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[ale]getting waaayyy OT It begins...

Jeff Hubbs wrote:
> I don't think that's necessarily true.  Just as there are those who are
> duped by spam and fall for it, there are those who, given spam is an
> unprofitable flop, can be made to believe that it's a way to get rich.
> Eventually, it may die out if it's not profitable, but it's not an
> immediate feedback loop if it is.  Haven't you gotten spam about the
> "banned CD" of e-mail addresses?

Do spammers still use that?  I've gotten more dictionary attack spam that others 

> I feel that we're merely seeing the beginning of an arms race.  If there
> is a way to collect large quantities of known working e-mail addresses,
> then those collections will be used to spam as long as the process is
> even slightly profitable (see above).  Is it unthinkable that spammers
> would go so far as to have people de-munge e-mail addresses?  No; it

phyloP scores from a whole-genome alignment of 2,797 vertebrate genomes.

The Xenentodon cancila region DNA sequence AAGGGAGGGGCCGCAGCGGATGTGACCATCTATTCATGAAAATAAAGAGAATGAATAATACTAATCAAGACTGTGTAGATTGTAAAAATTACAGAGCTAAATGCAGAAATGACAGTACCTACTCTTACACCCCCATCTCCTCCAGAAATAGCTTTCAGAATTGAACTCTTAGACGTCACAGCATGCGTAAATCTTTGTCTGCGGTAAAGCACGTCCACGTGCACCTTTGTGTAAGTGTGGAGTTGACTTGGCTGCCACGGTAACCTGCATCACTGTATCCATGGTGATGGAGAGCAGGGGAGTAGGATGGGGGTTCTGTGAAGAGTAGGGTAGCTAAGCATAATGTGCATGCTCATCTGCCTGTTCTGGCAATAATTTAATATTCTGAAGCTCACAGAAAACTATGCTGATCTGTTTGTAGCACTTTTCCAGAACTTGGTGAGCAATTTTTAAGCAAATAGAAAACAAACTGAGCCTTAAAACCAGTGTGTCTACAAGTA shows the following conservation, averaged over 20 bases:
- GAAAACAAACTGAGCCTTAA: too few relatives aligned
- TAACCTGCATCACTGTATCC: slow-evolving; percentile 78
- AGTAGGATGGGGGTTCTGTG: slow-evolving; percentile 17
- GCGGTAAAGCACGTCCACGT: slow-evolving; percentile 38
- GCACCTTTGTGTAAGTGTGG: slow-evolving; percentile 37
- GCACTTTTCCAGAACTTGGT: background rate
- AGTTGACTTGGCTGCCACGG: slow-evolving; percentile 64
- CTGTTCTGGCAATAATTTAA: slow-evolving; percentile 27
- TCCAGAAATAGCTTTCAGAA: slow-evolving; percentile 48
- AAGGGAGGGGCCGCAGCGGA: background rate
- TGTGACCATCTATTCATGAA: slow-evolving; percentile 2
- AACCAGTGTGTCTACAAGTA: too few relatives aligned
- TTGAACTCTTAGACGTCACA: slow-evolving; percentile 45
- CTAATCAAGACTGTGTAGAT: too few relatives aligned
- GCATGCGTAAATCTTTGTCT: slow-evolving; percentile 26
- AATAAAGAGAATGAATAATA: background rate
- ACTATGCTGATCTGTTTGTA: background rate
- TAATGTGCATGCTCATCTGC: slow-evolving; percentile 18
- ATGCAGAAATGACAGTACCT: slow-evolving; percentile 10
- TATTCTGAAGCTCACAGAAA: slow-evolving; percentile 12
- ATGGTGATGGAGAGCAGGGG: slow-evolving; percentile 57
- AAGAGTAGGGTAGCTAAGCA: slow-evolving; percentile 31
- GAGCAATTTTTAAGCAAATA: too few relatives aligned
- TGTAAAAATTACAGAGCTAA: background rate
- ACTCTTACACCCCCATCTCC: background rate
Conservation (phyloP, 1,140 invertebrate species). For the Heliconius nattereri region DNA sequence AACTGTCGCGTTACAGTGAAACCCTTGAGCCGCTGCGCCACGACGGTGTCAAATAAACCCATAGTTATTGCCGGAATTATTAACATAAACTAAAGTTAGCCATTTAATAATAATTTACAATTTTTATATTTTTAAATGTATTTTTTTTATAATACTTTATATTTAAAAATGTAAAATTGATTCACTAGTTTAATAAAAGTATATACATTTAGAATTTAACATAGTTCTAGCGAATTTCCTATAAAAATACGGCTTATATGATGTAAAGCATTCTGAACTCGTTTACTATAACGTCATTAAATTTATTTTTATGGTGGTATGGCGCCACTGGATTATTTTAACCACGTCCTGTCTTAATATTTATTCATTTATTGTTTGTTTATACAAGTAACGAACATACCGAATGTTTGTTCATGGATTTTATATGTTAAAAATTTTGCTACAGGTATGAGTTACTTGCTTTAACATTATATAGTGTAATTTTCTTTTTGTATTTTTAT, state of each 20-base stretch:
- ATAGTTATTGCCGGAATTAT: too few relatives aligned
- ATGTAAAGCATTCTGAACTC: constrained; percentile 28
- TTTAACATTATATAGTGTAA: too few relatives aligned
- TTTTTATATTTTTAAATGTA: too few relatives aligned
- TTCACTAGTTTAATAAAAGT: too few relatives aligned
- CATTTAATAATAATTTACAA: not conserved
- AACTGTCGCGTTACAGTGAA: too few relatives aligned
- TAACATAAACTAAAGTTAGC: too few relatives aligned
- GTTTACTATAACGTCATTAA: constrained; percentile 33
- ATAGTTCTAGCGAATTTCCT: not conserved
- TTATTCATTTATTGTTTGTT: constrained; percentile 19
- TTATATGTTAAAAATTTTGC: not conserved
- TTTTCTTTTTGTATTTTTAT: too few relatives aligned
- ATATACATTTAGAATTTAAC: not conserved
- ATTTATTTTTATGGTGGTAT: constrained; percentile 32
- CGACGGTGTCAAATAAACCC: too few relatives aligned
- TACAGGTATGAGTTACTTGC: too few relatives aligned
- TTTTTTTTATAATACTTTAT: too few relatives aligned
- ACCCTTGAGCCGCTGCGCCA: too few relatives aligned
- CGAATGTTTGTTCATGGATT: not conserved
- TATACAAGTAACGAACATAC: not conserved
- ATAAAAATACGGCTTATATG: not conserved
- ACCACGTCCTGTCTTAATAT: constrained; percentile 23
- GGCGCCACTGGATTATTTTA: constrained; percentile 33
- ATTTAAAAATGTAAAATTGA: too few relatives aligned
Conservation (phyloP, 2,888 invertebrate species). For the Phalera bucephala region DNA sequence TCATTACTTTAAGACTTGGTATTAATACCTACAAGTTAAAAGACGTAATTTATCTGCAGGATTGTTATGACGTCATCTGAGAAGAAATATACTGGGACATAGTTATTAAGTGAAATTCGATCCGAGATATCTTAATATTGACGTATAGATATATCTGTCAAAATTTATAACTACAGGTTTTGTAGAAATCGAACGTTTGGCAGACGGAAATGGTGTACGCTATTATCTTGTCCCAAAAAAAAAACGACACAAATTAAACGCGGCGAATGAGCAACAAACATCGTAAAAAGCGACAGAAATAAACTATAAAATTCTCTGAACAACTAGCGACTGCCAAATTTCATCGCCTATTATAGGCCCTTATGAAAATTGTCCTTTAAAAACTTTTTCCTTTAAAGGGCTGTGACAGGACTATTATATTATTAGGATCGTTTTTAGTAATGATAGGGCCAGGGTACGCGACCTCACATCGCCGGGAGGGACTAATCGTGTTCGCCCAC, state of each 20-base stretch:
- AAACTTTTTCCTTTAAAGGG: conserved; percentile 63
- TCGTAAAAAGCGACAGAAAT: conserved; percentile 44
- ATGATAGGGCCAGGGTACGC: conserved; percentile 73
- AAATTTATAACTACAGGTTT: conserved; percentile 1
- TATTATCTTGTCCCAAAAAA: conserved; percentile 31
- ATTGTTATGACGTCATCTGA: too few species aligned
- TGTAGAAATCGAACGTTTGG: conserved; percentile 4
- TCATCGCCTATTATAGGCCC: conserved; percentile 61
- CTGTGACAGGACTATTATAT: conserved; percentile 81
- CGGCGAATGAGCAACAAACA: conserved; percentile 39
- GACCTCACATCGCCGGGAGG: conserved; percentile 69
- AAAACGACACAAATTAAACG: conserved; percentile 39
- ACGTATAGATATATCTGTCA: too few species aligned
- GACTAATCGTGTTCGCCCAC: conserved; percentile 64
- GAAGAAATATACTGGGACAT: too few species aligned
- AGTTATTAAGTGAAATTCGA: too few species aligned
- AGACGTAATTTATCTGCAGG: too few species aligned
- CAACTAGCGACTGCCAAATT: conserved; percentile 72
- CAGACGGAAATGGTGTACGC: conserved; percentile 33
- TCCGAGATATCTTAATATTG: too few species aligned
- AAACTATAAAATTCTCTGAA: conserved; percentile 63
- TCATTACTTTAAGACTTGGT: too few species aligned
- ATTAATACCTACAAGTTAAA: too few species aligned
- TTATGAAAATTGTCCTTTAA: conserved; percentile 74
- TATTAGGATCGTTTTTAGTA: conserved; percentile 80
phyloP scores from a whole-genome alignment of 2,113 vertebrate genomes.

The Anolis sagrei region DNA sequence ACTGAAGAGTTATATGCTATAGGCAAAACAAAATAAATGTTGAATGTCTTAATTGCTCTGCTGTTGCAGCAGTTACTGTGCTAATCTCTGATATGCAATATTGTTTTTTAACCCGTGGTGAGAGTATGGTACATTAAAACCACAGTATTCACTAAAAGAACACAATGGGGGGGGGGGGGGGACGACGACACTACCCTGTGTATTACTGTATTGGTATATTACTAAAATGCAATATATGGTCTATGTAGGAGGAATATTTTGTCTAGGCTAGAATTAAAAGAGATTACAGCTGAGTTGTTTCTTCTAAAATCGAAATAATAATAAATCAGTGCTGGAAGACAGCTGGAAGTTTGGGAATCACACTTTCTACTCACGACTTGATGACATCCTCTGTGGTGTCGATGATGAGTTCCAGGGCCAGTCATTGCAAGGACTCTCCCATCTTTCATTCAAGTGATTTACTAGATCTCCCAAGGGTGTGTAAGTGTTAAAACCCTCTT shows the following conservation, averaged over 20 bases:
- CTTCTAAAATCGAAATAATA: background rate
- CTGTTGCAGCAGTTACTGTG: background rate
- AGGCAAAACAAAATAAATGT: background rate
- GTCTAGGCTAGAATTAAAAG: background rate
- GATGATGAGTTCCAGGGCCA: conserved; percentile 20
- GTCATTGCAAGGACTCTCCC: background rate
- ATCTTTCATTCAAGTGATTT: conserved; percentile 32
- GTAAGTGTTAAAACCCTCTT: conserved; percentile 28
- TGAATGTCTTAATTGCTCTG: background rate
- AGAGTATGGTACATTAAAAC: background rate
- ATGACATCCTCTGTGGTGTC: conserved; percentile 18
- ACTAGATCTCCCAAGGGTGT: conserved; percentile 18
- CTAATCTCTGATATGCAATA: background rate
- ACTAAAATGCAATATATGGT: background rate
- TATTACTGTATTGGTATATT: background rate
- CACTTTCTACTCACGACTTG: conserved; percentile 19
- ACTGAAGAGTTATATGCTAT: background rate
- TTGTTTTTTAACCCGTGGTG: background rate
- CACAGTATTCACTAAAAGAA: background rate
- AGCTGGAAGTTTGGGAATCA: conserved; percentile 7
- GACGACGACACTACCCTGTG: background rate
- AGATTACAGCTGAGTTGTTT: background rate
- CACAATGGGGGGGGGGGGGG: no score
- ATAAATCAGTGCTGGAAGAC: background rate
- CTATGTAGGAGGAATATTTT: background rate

> depends on how profitable the process is.  It occurred to me that a Web
> archive of a mailing list might go so far as to convert e-mail addresses
> into messages to an inline image - but, sure as shootin' some spam
> outfit will pull images and try to OCR them.  So the Web archive will
> use bizarre fonts.  And the spammers will devise better OCR that will
> read it. 
> No, it seems as though e-mail as we know it now is going to turn into
> the Internet's biggest failure.  It's just too damn easy to send
> messages in large quantities, obfuscate the actual source, and use the
> contents to mislead, deceive, and coerce.  

I've suggested that ISPs and home users start replying to every spam that 
crosses their system - including the aaa at aol.com dictionary attempts.  If we 
poison the well of good addresses, we might get some respite.  There's also the 
suggestion that every spam with a URL get crawled by a spider - slam their 
webservers down with a single response from every single message they send!

Pete Hardie                   |   Goalie, DVSG Dart Team
     posting from, but not     |
     speaking for:             |
Scientific Atlanta, Digital Video Services Group

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